In 2015 a fire was reported at the chapel in the early hours of 11 July. Fire crews from Merthyr, Treharris, Abercynon, Aberbargoed, Pontypridd and Barry attended, spending a total of eight hours at the scene. Nearby houses were evacuated.[14] A 27-year-old man was later arrested in relation to the fire.[15][16]

Aberfan Calvinistic Methodist chapel was built 1876, in an Italianate style.[17] The foundation stone was laid by Sarah Griffiths, wife of the owner of the Aberfan Estate. It became a Grade II listed building in August 1999, for its architectural interest as a well-designed Victorian chapel with an unaltered stone facade; it was judged to be prominent in Aberfan, and had retained its interior with a good gallery.[18] After the Aberfan disaster, the chapel was furnished with a memorial organ by the Queen. After extensive renovation, the chapel reopened at Easter 2008, but dry rot quickly set in, destroying newly-installed window frames and beams. The cost of repair was estimated at £60,000. In August 2012 parishioners were banned from attending the church after an inspection condemned the building, and in October it was offered for sale, with a guide price of £22,000.[19][20]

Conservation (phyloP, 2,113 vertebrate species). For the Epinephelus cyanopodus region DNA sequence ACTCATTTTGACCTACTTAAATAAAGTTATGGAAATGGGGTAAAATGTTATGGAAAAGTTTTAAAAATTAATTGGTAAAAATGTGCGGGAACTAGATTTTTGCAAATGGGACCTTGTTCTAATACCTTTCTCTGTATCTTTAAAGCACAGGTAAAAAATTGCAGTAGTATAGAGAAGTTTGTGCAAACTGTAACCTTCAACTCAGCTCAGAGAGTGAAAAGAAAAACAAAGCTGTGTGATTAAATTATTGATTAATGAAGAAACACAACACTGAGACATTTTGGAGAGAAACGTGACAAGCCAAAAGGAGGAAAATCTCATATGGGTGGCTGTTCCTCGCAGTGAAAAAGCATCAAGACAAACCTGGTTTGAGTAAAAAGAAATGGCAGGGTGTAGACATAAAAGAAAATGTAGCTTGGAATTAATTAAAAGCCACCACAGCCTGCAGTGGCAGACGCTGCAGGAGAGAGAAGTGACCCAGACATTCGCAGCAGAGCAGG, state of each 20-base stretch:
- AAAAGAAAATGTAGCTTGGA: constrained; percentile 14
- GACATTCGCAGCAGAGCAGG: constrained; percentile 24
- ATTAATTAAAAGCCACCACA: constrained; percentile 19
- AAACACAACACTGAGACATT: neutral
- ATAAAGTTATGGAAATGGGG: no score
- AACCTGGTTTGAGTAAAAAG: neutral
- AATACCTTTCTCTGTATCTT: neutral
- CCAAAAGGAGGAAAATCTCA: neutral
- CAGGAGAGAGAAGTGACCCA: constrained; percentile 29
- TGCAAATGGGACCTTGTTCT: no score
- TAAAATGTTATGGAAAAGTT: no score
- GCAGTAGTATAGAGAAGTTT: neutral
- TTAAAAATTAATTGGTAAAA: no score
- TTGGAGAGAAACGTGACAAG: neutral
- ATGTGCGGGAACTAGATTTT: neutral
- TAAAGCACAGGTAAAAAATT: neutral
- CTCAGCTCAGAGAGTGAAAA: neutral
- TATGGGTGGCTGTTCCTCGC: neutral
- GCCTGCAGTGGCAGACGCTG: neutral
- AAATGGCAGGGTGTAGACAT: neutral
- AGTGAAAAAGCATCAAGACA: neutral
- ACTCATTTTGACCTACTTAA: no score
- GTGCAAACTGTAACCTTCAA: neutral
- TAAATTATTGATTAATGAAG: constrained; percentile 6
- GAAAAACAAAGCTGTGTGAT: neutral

Zion Methodist Church

Disgwylfa Welsh Methodist Chapel, in Station Road, Grays Place, was built in 1876, and rebuilt in 1907, in the sub-classical/arts and crafts style of the gable-entry type, with two storeys and four square turrets projecting above the roof line. The windows are round-headed with small panes and the pulpit is positioned at the end of the chapel. By 1996 the chapel had fallen into disuse.[21]

The village also has two other smaller chapels:[22] the former Smyrna Baptist Chapel, built in 1877, which is now closed and is used as a community centre,[23] and the Zion Methodist Chapel, originally English Primitive Methodist, located on Bridge Street and built in 1891.[24]


Aberfan has two primary schools: Ynysowen Primary School adjacent to the Grove Field; and Ysgol Gynradd Gymraeg Rhyd y Grug, which has moved to the previously occupied Ynysowen Primary School building.[25]



  1. martin. "Letters used as evidence by Tribunal of Inquiry". nuffield.ox.ac.uk. Retrieved 21 October 2016.
  2. South Wales Police official website - The Aberfan Disaster Archived 7 February 2009 at the Wayback Machine.
  3. "1966: Aberfan - a generation wiped out". bbc.co.uk. Retrieved 7 November 2015.